Maine Pride

Sarah Szwajkos is a photographer who lives in midcoast Maine. She creates commissioned portraits of interior spaces for her Personal Spaces Project. Her website is Damn Rabbitt Studios. These are all photos she has taken which are on her website. I like the way she composes in such a natural way. And what a cool idea to take a portrait of a home. I want to know the people who live in these spaces. 


Odette New York

I think I could wear Odette Jewelry every day. I have my eye on that gold bangle...and the pendant...and the rings too...and then I took a look at her Etsy shop and...well you know what I mean. I found her through The Makers Project. Take a look at the Odette New York site here. And go over to her blog from there. The Etsy shop is here. All images here are by Jennifer Causey from The Makers Project blog.


100 Artists

Here's a thing. My New York Times-loving husband found this in tomorrow's Sunday Magazine online (you can read the article here). Artist Shea Hembrey made up his own Biennial, including 100 artists. Each artist has a body of work, a history, and an artist's statement. Hembrey created this whole work of art in two years! His patron is author Elizabeth Gilbert. You just have to invest the time to read the article and go over here and look at his TED talk (it gets better after the squirrel brains and the BB gun). I can't decide whether or not it's pure comedy or genius...probably both. One thing is for sure, it's about someone with a lot of energy and imagination.


The Makers Project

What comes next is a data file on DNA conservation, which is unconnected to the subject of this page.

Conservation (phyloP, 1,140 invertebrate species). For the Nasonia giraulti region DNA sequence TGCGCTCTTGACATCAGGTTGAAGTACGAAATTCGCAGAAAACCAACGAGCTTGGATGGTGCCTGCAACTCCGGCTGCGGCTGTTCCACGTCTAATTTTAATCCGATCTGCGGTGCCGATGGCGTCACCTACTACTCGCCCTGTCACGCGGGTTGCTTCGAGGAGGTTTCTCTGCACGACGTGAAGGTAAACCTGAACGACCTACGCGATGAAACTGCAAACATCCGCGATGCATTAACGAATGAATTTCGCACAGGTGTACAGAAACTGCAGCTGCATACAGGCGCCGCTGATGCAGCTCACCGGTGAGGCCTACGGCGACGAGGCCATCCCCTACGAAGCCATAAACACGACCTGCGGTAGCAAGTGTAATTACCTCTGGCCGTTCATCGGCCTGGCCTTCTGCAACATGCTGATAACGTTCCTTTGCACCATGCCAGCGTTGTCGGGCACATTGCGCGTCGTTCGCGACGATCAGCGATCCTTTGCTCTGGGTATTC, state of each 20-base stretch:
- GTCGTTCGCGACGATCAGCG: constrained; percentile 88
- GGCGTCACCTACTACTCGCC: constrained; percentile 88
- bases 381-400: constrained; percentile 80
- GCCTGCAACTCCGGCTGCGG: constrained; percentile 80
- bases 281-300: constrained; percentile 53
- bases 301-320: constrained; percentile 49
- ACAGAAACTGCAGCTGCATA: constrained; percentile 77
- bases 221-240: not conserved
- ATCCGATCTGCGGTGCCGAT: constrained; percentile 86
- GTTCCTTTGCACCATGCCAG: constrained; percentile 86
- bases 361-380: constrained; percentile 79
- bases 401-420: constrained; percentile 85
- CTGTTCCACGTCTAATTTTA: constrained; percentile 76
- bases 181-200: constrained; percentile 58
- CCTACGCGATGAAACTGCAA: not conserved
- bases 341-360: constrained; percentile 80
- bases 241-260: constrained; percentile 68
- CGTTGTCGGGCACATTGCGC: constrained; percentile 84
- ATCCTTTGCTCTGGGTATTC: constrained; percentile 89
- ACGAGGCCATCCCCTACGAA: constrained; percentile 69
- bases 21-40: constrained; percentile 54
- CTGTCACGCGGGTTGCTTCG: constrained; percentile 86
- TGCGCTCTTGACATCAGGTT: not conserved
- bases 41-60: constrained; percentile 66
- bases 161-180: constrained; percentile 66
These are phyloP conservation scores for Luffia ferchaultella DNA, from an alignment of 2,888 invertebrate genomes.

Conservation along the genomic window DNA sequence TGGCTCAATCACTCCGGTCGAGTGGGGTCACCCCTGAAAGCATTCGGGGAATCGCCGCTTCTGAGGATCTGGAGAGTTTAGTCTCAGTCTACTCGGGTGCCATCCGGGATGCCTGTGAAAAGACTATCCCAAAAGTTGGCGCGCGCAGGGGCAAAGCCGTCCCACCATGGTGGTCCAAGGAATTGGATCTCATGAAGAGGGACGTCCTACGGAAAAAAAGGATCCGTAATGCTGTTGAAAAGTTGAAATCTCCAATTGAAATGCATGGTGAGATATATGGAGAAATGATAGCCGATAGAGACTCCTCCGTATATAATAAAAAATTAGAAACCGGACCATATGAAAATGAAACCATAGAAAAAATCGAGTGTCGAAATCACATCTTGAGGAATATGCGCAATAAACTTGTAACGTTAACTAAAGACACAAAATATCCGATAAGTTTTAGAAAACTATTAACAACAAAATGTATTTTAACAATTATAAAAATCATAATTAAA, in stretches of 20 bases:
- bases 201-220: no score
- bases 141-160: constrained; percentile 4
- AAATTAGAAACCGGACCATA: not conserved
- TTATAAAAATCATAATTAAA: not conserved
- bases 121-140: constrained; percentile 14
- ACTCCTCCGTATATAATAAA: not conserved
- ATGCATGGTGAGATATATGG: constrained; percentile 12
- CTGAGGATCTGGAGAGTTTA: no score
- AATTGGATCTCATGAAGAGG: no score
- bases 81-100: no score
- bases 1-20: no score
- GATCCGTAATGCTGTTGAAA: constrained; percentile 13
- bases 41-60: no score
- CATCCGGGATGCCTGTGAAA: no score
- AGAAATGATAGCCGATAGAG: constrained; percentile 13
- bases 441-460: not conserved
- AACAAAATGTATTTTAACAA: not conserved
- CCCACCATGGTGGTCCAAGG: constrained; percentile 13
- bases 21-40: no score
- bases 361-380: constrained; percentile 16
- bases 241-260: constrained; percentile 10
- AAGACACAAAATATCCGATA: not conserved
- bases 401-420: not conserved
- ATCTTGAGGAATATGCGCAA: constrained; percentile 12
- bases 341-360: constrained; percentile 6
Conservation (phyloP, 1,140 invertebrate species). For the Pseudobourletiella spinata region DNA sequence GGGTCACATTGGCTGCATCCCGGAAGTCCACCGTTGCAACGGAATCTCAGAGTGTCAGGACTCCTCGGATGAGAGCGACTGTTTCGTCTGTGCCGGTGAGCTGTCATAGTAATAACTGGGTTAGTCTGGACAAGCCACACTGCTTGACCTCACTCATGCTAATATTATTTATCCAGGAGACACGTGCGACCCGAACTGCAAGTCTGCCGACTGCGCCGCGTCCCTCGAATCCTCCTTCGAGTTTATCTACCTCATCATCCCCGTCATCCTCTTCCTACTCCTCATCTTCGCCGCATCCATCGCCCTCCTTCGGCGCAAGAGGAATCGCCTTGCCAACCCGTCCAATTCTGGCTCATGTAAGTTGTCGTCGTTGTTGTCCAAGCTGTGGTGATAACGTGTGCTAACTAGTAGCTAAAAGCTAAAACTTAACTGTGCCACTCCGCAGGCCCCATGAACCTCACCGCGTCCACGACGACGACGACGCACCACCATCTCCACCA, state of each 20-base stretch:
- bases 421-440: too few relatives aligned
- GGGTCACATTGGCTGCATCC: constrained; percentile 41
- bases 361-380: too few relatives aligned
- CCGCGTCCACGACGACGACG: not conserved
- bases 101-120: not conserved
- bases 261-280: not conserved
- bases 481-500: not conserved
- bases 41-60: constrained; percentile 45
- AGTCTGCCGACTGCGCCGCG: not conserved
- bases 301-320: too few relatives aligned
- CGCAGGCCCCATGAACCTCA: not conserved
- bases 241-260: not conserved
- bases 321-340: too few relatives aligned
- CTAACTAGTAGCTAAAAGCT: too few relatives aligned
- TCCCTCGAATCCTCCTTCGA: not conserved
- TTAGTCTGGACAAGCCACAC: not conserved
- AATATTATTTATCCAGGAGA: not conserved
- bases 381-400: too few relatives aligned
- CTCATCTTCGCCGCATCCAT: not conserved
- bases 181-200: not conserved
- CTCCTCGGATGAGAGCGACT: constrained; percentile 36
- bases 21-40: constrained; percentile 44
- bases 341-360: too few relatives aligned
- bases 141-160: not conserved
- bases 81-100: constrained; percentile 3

Morris Kitchen
Mast Brothers Chocolate
It was time to revisit The Makers Project, Jennifer Causey's beautiful photo project to document people who make things in Brooklyn, NY. I think her photographs are the best. I love her casual, natural approach and her composing eye. I've chosen food related photos here because, well, 'tis the season. But check out all the makers!

Jennifer Causey



Nina Lindgren
Andre da Loba

Andre da Loba

Andre da Loba
Andre da Loba
Andre da Loba

Andre da Loba
Andre da Loba

I love cardboard! Here are a couple of artists I found who are using it beautifully. Nina Lindgren made the vertical village (top image).  You can see more of her work here. All the rest of the images are the work of Andre da Loba, found through Beautiful Decay. His website is here. The whimsy, the humor, the color, the inventiveness! I'll never give up another cardboard box again.



Here is what I have going in the studio lately. I've never been into blue, but it's cropping up. I think it's all the Swedish movies I've been watching! I've been playing around with painted cardboard collages. I really like the color play, and to re-use all those cardboard boxes that things have been arriving in through the mail feels virtuous.